Sauna Makumi, a farmer at Kwa Kyai in Kibwezi, Makueni County, braves the scorching sun as she tends to her tomatoes on her farm.
Most farmers in the area don’t stay on the farm beyond 10am to avoid the sweltering heat. But heat or no heat, Makumi, knows she has to farm. In fact, without the scorching sun, she would not be in the tomato business.
“If it were not for the sun, I would not have been able to add value to my tomatoes,” she says as she fills a crate with tomatoes.
After harvesting, Makumi delivers the produce to Kwa Kyai Rural Sacco. The crop later finds its way to The Ketchup Product, a tomato sauce manufacturer in the Netherlands.
Makumi, a mother of three, is among 35 farmers in Kwa Kyai cultivating tomatoes for export.
They have landed a big market for their produce with a tomato sauce manufacturer based in the Netherlands: The Ketchup Product.
For several years, the farmers have been growing tomatoes and other horticultural crops using water from Kivungoni Dam.
However, it was not until they were contracted by the company in March that they started reaping the sweet fruits of their labour.
“Since I joined the project, I have enjoyed a steady price of Sh40 a kilo paid a week after I deliver the produce,” says Makumi pointing to a three bedroomed stone house that she says she build recently after selling tomatoes.
The farmer harvest up to 100kg every week at the peak of the season, delivering the whole of it to the company.
Chris Mutui, another farmer, said he recently earned Sh48,000 from his tomatoes spread on quarter acre.
The farmers plant the Kilele F1 variety. To grow the crop, Mutui explains that one prepares the land first by tilling it at least a month before the anticipated planting time.
“We, thereafter, buy the recommended hybrid seeds because they are resistant to diseases. The seeds are then planted in a nursery and transplanted after 21 days,” he says, adding one uses 10ml of DAP fertiliser on each crop.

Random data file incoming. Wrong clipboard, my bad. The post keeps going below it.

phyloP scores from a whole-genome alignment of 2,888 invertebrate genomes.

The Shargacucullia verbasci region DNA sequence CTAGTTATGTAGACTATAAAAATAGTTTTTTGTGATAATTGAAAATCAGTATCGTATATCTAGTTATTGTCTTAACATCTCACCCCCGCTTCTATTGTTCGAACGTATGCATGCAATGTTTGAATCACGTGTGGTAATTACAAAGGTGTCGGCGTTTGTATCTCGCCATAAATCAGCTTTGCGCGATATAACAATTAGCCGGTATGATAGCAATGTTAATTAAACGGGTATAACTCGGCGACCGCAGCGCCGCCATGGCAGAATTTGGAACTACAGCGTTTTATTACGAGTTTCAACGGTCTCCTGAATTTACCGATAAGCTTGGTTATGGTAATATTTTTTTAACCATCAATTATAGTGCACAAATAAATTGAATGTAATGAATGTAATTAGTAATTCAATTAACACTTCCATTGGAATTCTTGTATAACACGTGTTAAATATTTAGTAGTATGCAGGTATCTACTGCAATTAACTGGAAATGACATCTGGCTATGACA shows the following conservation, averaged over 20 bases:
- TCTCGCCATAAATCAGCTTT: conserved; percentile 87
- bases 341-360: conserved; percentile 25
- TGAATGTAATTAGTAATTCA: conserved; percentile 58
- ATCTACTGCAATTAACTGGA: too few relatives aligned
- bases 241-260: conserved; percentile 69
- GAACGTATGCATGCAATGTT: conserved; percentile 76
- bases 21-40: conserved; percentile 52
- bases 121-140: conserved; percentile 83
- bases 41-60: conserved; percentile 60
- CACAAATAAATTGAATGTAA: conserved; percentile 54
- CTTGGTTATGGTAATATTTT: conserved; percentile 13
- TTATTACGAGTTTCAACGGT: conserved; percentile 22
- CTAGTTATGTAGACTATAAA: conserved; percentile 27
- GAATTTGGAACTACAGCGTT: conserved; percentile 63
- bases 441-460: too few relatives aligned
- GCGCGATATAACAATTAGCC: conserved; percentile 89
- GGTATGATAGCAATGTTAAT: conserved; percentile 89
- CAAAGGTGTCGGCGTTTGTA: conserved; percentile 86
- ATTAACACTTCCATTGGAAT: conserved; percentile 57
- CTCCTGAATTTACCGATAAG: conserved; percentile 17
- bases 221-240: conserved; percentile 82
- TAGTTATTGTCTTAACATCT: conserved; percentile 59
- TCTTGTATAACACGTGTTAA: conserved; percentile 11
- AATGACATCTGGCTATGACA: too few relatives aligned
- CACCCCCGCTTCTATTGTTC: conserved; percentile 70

In case of pests or diseases, application of chemicals happens only under the instructions of agronomists
Harvesting starts after about 60 days. Before they were allowed to grow for Ketchup Product, the farmers were taught Good Agricultural Practices (GAP) that included using certified seeds and harvesting their produce in clean containers.
COLD STORAGE FACILITIES
The farmers used to spray their produce with chemical pesticides arbitrarily, a practice they have now dropped.
Last month, the farmers acquired the coveted Global GAP certification enabling them to access any other export market.
The farmers harvest the produce and deliver it at their society, where it is sorted, washed, sliced and dried using a solar machine.
The dryer located at Kwa Kyai shopping centre has enabled farmers to address post-harvest losses, which was a major drawback and thus export the produce.
Later, the produce is transported to Thika where it is dried further in an electric dryer, packaged and exported to Netherlands.
According to Klass De Vries, the head of the Kibwezi tomato project at SNV, a Dutch organisation, 40 per cent of fruits and vegetables harvested in the country go to waste.
The problem is compounded by the fact that rural farmers cannot access cold storage facilities because of lack of steady electricity supply.
Hamisi Mutulu, the coordinator of the tomatoes project at Kwa Kyai Irrigation Scheme, where members grow their tomatoes, says they export a tonne of dried tomatoes each week.
“We buy the produce from farmers at Sh40 a kilo, but after adding value, we sell at Sh1,000,” he says.
Of the money, Sh240 per kilo goesd back to the farmer. while another is ploughed back into a revolving fund that members access at affordable rates.
Briac Barthes, Ketchup Product company’s country representative says the idea is to promote agribusiness with small scale farmers who are ready to work as a team.
Nicodemus Ngeka, a manager at the Agriculture and Foods Authority station in Kibwezi, says tomatoes are a high value crop, and they mature faster.
“Most farmers in Ukambani grow tomatoes between August and October because their farms are idle leading to poor prices in the market but such projects are good because they give farmers value for their efforts.”